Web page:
Developers cool to GN staff housing policy

“I don’t think that the private sector is going to run in and rescue anybody”



The Government of Nunavut is mistaken if they expect the private sector to build new rental properties in Iqaluit for GN workers fleeing the increased rents in government staff housing.

“I won’t build another building if I would have to rent to individual government employees,” said Mike Mrdjenovich, president of Nova Construction, which is completing two 29-unit apartment buildings on the Road to Nowhere. “Unless the government or some organization puts some kind of guarantee behind it, and that’s basically the way it works.”

In addition, Mrdjenovich said that the added cost of hiring staff to find tenants, track down rent cheques, and repair damaged units would push rents up by about $200 to $300 a month.

Another property developer with a long history in Iqaluit agreed.

“The government thinks that somehow the private sector is going to run to the rescue and build a bunch of residential units,” said the developer, who asked to remain anonymous. “And why would we do that if the risk factor is increasing?”

The GN is moving too quickly, the developer said, pointing out that rent increases of 15 per cent or 20 per cent each year would be illegal in other jurisdictions, such as Manitoba, where annual rent increases are capped at two per cent, or B.C., where rent increases are capped at inflation plus two per cent.

“I think it’s going to create financial hardship. I think that you’re going to see needed, experienced civil servants leave, and I don’t think that the private sector is going to run in and rescue anybody.”

Iqaluit businessman Kenn Harper had similarly strong words about the policy, which he said is only one of several similar, but failed, efforts he’s witnessed in the past.

“I don’t think they’ll succeed this time, either, or if they do it will be at the expense of losing good employees and losing the ability to get the job done,” said Harper, speaking strictly as an experienced property developer and not on behalf of Northern Property REIT.

Increased rents, Harper said, would mean less disposable income for employees, which he predicted would lead to “employee turnover, job loss, inability of the government to get things done, employee stress, business failures, malnutrition and child neglect.”

In Harper’s view, GN employees will only be able to pay the higher rents if wages increase — but if an employee’s rent goes up $800 a month, wages will have to rise $1,200 to $1,400 a month, in order for employees to get the same $800 in their pockets after taxes.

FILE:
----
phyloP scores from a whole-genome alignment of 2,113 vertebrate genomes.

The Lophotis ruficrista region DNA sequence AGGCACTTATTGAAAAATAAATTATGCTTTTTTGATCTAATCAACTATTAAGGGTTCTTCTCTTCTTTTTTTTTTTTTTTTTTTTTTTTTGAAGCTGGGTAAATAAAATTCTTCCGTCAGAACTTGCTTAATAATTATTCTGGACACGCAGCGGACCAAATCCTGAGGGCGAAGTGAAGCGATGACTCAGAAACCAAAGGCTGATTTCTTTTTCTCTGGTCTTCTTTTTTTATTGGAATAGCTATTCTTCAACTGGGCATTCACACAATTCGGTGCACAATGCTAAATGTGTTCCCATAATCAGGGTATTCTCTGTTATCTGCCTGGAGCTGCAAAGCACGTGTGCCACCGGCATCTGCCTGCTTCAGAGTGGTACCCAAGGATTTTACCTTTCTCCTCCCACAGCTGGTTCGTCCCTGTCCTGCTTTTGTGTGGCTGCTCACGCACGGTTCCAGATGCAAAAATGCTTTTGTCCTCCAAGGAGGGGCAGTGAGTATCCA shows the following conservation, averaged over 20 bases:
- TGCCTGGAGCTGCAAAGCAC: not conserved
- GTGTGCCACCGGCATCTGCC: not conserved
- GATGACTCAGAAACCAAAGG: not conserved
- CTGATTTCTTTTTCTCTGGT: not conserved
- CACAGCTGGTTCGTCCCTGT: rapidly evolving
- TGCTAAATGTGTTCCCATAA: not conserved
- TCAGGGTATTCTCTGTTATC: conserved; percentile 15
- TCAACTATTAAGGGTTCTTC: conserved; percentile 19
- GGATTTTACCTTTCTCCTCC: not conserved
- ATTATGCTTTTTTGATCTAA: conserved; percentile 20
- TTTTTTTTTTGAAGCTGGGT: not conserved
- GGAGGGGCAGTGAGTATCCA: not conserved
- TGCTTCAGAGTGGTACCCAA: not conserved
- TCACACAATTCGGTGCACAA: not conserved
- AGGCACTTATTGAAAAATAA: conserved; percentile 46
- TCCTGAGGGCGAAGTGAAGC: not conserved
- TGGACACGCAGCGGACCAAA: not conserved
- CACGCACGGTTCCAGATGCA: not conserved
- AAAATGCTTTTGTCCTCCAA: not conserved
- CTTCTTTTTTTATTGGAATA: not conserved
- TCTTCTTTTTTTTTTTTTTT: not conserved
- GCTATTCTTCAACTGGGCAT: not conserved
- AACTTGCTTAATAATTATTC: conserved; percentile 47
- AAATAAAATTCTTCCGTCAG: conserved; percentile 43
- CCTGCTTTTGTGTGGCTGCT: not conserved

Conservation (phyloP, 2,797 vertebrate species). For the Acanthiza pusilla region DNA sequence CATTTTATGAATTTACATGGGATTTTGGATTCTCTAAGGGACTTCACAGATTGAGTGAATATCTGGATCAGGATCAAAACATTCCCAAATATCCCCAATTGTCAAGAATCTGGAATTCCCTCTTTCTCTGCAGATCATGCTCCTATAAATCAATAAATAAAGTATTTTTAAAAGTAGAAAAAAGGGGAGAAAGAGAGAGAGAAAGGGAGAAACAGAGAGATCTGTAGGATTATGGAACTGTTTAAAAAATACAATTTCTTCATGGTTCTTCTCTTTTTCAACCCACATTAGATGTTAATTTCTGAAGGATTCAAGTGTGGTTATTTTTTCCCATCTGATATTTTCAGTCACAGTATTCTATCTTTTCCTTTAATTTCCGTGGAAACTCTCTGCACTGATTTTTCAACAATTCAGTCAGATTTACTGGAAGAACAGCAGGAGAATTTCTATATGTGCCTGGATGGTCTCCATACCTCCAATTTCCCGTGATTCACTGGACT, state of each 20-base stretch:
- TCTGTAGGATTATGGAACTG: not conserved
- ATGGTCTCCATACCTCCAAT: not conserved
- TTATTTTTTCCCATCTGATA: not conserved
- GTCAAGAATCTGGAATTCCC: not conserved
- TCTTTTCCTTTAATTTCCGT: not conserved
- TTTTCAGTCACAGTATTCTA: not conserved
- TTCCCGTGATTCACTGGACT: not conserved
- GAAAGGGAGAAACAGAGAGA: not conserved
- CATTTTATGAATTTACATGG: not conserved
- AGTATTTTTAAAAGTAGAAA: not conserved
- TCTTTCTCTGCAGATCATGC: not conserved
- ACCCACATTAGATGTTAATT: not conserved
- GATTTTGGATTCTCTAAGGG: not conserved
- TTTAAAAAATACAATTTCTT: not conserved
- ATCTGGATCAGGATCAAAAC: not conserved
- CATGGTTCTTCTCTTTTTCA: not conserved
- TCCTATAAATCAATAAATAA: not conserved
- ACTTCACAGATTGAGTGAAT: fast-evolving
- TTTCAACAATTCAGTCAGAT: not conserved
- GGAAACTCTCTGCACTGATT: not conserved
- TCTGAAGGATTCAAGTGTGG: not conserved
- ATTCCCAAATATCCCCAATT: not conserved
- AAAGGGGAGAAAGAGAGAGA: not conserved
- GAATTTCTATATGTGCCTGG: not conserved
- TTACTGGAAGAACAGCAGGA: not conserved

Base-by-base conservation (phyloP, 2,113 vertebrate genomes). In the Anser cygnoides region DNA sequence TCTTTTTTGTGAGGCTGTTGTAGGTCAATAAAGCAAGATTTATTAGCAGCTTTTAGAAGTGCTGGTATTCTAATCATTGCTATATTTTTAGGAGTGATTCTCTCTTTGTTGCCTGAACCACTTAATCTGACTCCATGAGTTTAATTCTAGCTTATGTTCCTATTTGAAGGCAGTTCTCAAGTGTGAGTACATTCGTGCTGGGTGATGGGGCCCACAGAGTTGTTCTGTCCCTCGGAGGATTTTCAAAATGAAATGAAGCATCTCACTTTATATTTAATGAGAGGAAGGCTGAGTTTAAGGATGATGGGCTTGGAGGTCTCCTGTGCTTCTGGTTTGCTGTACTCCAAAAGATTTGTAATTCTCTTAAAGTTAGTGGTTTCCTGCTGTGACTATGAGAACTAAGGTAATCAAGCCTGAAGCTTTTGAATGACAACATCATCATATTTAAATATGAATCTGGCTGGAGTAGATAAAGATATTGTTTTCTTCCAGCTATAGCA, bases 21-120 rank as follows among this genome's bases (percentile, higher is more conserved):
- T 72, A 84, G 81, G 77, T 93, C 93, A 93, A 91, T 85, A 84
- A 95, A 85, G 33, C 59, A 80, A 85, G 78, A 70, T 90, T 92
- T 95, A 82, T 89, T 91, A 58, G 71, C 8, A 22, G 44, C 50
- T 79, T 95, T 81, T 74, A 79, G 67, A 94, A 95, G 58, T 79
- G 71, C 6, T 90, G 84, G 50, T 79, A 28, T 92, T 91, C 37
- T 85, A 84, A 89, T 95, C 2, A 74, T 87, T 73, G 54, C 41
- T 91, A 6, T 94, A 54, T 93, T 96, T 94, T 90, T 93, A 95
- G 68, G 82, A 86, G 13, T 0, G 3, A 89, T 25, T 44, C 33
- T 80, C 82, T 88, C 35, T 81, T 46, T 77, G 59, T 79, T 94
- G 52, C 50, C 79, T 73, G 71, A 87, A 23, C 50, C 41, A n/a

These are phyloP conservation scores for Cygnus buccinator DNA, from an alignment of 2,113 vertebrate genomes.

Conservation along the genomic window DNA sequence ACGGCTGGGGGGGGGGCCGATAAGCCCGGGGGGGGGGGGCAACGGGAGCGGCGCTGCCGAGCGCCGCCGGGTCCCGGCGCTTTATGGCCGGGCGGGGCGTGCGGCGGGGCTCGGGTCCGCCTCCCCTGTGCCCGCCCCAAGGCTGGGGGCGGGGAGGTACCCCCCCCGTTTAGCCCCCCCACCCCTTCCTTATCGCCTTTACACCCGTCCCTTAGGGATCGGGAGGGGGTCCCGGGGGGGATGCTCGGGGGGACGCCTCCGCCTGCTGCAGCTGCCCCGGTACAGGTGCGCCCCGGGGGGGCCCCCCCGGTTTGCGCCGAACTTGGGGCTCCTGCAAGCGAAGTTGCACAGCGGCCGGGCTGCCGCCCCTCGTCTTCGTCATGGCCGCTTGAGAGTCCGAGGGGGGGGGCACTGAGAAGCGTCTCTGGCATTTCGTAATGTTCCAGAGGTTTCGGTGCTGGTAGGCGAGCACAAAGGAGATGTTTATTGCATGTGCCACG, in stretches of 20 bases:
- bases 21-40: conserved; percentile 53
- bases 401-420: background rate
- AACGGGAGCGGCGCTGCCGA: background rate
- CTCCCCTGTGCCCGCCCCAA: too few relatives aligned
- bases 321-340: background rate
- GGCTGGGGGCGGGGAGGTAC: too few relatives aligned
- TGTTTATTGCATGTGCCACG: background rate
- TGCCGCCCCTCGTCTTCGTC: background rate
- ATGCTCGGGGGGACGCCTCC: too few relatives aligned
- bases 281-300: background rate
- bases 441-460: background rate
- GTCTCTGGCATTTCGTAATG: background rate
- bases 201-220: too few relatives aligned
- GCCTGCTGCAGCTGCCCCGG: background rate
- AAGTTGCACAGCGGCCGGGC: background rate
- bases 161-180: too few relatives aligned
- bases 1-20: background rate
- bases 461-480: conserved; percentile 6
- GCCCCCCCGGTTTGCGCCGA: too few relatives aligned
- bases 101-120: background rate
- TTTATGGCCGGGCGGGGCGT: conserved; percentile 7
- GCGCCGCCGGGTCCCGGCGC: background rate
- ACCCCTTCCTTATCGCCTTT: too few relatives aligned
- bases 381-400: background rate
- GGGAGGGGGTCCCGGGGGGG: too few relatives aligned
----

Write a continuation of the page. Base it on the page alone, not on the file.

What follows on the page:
In Harper’s view, the private housing market provides few solutions for staff facing annual rent hikes. He describes house prices in Iqaluit as “unconscionable” and says private homeowners are already “mortgaged to the hilt.”

The new staff housing policy comes at a time when house prices in Iqaluit are higher than ever, according to the capital’s only realtor, John Matthews, who estimates the cost of a three-bedroom home is in the $400,000 range.

For that reason, the government’s down payment assistance program for new homeowners may not be effective.

That program offers $15,000 to first-time home buyers in Iqaluit, but Matthews points out that the program is only available to people with a family income below $125,000 (plus $6,500 per dependent) — and that’s a problem.

“To purchase a house in the $300,000 to $400,000 range, you probably need a family income more than $125,000, so that chances are, if you want to get a house, you can’t access this grant.”

In the past few months, Iqaluit’s housing market has slowed, Matthews said, with several houses for sale and few buyers.

“Part of it has to do with the time of year, part of it has to do with perhaps the (prices) vendors are asking, but part has to do with the uncertainty created by the GN policy.”

Uncertainty was a common theme among people in the property business.

Peter Balt, president of the Evaz Group, which owns properties in Iqaluit and Rankin Inlet, said he couldn’t decide just what the policy would mean.

“I haven’t got a clue how this is going to work.”

Meanwhile, private building of rental properties appears to have slowed somewhat.

Nunastar Properties chose not to comment for this article, but housing manager Don Sinclaire Chenier did say that its Creekside condominium project at White Row is “currently under review.”

Across town, Nunavut Construction Corp. plans to complete phase II of its Inuksugait Plaza development by Oct. 1, but that phase includes only 26 units, a spokesperson said. That’s less than half of the first building, which has 57 units.

Phase III and Phase IV of that development will appear according to market demand.

Share This Story

(0) Comments